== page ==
Thanks Thanks:  0
Likes Likes:  1
Results 1 to 2 of 2
  1. #1
    Taking A Stand!!!

    Join Date
    Jul 2009
    Local Union
    492
    Employer
    ABF
    Location
    Albuquerque, NM
    Posts
    41,113
    Rep Power
    904

    Default Swollen NC rivers swamp dumps, raising water pollution fears

    So I keep hearing about these hog farm waste dumps and the threat of contamination from the storm breaching these pits. This is just really nasty. Something I am sure most of us don't think about. I think we really need to figure out new ways of dealing with waste. When disaster hits, look what happens. I think we tend to be concerned about nuclear waste but I will admit, I never thought about where the waste goes from large animal farms! I guess the other big concern is where are those animals shown in the photo of this article? Are they still in there drowned? Another source of contamination. Hoping all will be ok where this potential problem is looming.

    As rain from Florence continued to lash the Carolinas, the region’s swollen rivers were beginning to swamp coal ash dumps and low-lying hog farms Sunday, raising pollution concerns.

    Duke Energy said the collapse of a coal ash landfill at the L.V. Sutton Power Station near Wilmington, North Carolina, is an “on-going situation,” with an unknown amount of potentially contaminated stormwater flowing into a nearby lake. At a different power plant near Goldsboro, three old coal ash dumps capped with soil were inundated by the Neuse River.

    An Associated Press photographer who flew over eastern North Carolina on Sunday saw several flooded hog farms along the Trent River. It wasn’t immediately clear if any animals remained inside the long metal buildings ringed by dark water.

    Such farms typically have large pits filled with hog urine and feces that can cause significant water contamination if breached or overtopped by floodwaters. State environmental regulators said Sunday they had not yet received any reports of spills.
    https://www.peoplesworld.org/article...llution-fears/

  2. #2
    Taking A Stand!!!

    Join Date
    Jul 2009
    Local Union
    492
    Employer
    ABF
    Location
    Albuquerque, NM
    Posts
    41,113
    Rep Power
    904

    Default Re: Swollen NC rivers swamp dumps, raising water pollution fears

    Just came across this article and it is not sounding good.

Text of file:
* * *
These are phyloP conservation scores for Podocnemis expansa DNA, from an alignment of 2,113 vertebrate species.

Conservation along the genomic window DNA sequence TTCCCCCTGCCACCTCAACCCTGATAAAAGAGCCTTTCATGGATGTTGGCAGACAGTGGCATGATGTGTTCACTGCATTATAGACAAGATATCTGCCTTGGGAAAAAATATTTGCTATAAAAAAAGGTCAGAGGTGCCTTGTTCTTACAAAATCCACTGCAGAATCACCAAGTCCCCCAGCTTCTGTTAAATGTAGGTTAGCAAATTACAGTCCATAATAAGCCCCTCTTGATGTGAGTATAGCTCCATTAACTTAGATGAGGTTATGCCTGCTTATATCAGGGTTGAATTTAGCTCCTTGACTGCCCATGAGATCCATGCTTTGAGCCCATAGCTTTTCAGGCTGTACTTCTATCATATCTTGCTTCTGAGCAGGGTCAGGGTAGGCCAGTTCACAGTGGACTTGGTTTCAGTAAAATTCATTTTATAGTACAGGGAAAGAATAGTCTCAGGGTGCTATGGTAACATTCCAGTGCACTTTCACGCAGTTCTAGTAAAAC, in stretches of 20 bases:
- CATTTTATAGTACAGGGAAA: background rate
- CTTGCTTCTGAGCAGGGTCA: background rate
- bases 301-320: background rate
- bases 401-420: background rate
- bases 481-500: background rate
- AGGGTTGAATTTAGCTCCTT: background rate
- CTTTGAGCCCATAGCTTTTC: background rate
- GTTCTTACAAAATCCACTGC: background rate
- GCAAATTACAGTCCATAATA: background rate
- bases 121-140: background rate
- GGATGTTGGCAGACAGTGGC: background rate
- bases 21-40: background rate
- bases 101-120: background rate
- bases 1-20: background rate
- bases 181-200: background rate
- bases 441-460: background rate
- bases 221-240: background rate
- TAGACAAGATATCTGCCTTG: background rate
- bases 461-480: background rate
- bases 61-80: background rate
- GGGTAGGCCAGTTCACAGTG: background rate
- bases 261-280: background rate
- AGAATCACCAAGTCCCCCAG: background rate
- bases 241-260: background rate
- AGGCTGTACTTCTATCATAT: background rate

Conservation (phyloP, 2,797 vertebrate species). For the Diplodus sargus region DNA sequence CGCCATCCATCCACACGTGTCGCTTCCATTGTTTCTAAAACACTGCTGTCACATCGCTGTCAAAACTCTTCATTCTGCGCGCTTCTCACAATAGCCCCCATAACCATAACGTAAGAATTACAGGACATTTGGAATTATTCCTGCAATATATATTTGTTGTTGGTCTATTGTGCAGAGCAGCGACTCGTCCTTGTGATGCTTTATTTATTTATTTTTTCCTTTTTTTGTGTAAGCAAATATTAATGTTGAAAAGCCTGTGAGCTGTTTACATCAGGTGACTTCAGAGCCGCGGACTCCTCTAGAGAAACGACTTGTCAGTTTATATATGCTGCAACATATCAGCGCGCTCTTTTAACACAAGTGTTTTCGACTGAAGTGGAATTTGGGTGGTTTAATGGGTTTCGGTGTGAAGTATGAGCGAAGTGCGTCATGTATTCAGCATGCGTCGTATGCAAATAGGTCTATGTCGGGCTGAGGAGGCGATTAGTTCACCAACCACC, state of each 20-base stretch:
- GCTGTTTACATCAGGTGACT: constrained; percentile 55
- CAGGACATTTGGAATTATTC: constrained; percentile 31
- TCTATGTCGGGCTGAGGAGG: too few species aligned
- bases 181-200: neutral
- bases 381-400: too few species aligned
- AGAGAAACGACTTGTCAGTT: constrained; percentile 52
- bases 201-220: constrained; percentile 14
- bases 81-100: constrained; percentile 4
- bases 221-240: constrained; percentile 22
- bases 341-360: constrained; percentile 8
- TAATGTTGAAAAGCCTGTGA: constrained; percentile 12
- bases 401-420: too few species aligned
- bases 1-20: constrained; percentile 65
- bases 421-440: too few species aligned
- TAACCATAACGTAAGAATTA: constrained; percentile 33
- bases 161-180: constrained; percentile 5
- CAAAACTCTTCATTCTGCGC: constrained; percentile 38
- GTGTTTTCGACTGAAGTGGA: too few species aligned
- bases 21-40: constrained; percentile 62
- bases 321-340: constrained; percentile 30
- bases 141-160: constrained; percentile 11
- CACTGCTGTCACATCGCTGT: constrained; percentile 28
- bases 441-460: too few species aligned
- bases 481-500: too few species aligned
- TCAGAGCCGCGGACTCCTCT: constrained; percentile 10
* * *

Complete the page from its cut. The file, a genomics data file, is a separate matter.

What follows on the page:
Flooding from Florence sets records, raises environmental concerns
    Even as skies began to clear over North Carolina on Tuesday, concern about environmental damage mounted after days of pounding rain left two dozen hog farms seeping waste, 3.4 million dead chickens and turkeys, widespread mandates to boil drinking water, and workers trying to prevent coal ash waste from leaking out of a landfill.

    North Carolina Gov. Roy Cooper, D, said Tuesday that the state had confirmed 26 deaths linked to the storm, pushing the toll to 33 lives lost in the Carolinas and Virginia. Florence had effectively washed out normal contours of life across North Carolina, with Cooper saying that more than 1,100 roads were closed Tuesday and more than 340,000 people lacked power. And, Cooper warned, “we will see more flooding.”

    The state’s vast hog farms and their waste lagoons - which one environmentalist called “cesspools the size of football fields” — pose one of the greatest perils. As of noon Tuesday, the North Carolina Department of Environmental Quality said it had received reports of floodwaters inundating or overtopping lagoons at 22 locations, leaving trails of floating excrement. Four other lagoons suffered structural damage from floodwaters, the agency said. Fifty-five were at or near their capacity.
    Flooding from Florence sets records, raises environmental concerns | News | santafenewmexican.com

 

 

Bookmarks

Posting Permissions

  • You may not post new threads
  • You may not post replies
  • You may not post attachments
  • You may not edit your posts
  •  

1 2 3 4 5 6 7 8 9 10 11 12 13 14 15 16 17 18 19 20 21 22 23 24 25 26 27 28 29 30 31 32 33 34 35 36 37 38 39 40 41 42 43 44 45 46 47 48 49 50 51 52 53 54 55 56 57 58 59 60 61 62 63 64 65 66 67 68 69 70 71 72 73 74 75 76 77 78 79 80 81 82 83 84 85 86 87 88 89 90 91 92 93 94 95 96 97